When I was searching for a password manager to use I stumbled upon the concept of Master Password which instead of encrypting and saving your passwords, generates them by using your master password and the name of the service/website you use it for. This way your passwords don't have to be stored anywhere since they are generated every time you enter your master password in the app. I liked this concept but I wanted to try making my own app for this.

So what I thought of is basically:

  1. get master password and service url from the user (example: "hello" and "accounts.google.com")
  2. add the strings together (ex: "helloaccounts.google.com")
  3. create a hash of this string using SHA-512 (ex: "86c594efe94db6fa07383a1d95866ef56cbeea39aec55010ca98519f5c052dc89181bce88c7308618334aff1ef345fbd7fb3b14b085fcd930fc114caf1a88ab9")
  4. use this hash as the seed for a PRNG that generates the password (ex: "{.80)g$MzBCI#;|@7Fj=a?Dj^~9x@CrV")

Here is a simple python script of that:

import hashlib
from random import randint, seed

hashGen = hashlib.sha512()

master = input('master: ')
service = input('service: ')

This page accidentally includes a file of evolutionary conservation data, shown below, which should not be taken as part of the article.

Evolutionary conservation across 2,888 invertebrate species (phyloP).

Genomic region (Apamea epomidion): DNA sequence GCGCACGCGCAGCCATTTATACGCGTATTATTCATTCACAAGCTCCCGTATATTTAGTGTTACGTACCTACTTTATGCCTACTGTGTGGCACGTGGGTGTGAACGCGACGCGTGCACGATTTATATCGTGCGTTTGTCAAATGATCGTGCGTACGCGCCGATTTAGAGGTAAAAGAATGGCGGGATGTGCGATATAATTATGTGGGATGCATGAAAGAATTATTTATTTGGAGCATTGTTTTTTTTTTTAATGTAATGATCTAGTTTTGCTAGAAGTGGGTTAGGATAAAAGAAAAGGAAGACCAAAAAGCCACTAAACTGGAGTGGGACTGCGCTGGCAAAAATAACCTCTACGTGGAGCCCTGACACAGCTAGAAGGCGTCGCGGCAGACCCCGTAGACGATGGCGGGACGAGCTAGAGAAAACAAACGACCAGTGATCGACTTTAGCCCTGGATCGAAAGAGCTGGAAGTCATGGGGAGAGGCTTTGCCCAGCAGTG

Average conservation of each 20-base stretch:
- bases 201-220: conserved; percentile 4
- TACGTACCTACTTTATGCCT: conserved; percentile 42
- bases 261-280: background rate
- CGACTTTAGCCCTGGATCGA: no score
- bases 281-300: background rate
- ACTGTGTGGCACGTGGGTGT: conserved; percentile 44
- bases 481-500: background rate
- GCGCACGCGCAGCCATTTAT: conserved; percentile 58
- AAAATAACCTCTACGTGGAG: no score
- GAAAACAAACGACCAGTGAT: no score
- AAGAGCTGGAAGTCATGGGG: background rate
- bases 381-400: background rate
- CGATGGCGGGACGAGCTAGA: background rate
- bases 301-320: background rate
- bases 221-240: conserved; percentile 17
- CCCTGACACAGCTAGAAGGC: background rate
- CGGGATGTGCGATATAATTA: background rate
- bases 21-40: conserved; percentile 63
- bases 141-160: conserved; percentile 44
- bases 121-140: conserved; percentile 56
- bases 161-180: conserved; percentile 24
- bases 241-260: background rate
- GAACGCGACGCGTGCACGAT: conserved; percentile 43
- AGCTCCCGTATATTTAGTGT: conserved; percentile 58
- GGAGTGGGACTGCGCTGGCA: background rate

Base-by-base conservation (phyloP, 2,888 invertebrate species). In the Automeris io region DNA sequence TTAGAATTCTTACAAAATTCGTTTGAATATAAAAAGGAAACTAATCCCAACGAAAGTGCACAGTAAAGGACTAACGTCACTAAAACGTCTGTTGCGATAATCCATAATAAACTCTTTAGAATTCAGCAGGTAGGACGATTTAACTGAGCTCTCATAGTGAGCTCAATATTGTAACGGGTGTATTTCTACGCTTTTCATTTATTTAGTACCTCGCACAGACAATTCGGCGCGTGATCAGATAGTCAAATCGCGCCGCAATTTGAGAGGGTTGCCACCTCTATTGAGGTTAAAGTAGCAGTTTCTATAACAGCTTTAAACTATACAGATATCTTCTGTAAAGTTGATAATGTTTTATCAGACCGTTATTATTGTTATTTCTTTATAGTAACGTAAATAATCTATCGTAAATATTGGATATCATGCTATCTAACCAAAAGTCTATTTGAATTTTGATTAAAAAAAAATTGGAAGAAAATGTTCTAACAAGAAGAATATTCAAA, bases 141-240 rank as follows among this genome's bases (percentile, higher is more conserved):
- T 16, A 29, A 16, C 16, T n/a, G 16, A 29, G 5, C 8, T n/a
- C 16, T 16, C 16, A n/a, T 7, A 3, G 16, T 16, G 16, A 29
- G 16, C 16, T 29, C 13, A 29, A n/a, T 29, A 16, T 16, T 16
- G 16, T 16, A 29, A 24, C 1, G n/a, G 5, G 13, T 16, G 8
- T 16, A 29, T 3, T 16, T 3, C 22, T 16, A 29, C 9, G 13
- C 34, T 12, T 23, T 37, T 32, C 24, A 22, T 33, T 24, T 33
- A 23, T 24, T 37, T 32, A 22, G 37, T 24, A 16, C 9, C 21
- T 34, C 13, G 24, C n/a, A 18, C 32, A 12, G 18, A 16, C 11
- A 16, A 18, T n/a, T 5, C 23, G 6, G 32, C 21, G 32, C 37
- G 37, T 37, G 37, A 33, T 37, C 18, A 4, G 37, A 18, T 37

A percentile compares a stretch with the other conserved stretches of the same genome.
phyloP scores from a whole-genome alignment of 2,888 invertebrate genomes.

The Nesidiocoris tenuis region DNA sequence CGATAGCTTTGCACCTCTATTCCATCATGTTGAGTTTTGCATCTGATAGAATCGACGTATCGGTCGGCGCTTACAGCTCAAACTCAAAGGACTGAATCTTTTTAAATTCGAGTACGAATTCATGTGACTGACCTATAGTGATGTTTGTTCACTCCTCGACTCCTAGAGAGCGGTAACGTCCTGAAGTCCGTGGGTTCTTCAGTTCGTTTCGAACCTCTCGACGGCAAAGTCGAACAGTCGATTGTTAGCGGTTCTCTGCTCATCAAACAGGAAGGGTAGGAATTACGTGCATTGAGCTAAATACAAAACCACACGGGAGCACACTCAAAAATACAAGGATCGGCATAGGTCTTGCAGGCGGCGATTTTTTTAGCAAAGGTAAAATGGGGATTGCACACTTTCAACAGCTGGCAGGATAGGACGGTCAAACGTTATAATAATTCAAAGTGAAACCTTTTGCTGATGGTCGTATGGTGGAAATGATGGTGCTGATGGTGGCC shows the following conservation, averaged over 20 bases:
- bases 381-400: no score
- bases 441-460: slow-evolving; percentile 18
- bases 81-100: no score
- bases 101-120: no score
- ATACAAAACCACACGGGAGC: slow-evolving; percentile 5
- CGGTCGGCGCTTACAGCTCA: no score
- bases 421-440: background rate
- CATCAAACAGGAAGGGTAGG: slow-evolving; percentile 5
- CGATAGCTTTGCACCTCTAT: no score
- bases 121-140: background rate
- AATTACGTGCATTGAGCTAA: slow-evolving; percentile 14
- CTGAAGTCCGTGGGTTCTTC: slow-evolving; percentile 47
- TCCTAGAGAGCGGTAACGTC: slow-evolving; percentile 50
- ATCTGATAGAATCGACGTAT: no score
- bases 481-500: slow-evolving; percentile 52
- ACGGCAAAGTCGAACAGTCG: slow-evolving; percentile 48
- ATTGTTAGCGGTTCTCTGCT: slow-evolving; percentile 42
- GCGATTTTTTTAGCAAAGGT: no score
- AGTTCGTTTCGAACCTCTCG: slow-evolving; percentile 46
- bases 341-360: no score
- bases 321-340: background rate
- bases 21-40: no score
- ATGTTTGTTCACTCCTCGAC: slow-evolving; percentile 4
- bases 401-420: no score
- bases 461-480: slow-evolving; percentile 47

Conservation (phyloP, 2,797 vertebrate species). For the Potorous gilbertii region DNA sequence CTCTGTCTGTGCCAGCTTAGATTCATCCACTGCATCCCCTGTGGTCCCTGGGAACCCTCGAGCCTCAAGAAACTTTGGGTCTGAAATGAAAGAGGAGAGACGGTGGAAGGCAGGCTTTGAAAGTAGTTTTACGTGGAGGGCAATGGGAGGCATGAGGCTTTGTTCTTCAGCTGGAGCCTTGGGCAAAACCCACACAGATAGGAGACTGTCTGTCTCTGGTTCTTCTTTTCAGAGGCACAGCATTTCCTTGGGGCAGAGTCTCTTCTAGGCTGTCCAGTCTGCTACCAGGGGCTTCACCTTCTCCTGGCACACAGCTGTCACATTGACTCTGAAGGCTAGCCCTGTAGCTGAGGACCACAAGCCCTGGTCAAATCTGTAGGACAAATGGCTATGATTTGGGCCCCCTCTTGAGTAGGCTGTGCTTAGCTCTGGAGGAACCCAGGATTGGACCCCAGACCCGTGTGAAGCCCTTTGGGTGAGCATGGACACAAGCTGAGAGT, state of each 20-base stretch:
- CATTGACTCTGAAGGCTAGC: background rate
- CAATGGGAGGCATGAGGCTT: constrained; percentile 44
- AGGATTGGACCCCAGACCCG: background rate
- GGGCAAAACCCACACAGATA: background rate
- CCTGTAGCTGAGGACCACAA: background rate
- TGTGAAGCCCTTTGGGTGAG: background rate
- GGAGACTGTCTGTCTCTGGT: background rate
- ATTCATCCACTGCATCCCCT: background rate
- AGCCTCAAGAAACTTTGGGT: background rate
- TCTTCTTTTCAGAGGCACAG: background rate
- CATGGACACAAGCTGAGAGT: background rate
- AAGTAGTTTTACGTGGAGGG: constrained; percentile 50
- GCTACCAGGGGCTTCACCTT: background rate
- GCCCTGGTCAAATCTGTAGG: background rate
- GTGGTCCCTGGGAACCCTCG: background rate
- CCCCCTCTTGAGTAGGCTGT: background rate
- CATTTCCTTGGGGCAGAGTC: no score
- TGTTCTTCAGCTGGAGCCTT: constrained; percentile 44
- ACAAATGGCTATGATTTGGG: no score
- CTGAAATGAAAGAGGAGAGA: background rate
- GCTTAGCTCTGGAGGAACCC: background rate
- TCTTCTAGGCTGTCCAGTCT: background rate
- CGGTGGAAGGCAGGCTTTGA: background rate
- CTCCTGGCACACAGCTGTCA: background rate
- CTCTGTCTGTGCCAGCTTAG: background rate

hashGen.update((master + service).encode())
hash = hashGen.hexdigest()
print('hash:', hash)

password = ''
for i in range(32):
    password += chr(randint(33, 126))
#(characters that are not allowed for some passwords will be removed from here later)

print('password:', password)

Now my question: If you use a good master password, would there be any security risks concerning this concept?

(Btw I also thought of using PBKDF2 or bcrypt instead of SHA-512 when I figure out how to use it. Would that improve the security significantly?)


This password manager have the downsides of making formulas for creating passwords, and lacks the flexibility of a proper password manager.

The most obvious issue is that the passwords are deterministic. It means that if you come across a website that forces you to use exact one digit on the password, you cannot use your password manager to generate it, as you don't control any aspect of the generation process.

The second issue is that you cannot easily rotate passwords. If any of the passwords leaks or expires, you will have to code workarounds for each one.

The last one is that the master password cannot be changed, or it invalidates every single password you have. You have to change every password on every site, and that is bothersome, to say the least.

What could you do? For an experiment, not for real: create passwords using random generator (may it be chars, words, or a mix), encrypt them using a symmetric key, and use the master password to encrypt the symmetric key.

This way you can change any password at will, and encrypt just the changed password. You can change the master password by decrypting the current symmetric key, generating a new master password, encrypting the symmetric key with it, and saving it back.

But unless you are a very talented programmer with a broad knowledge on cryptography and secure programming, don't write a password manager that will be used by anyone but yourself.

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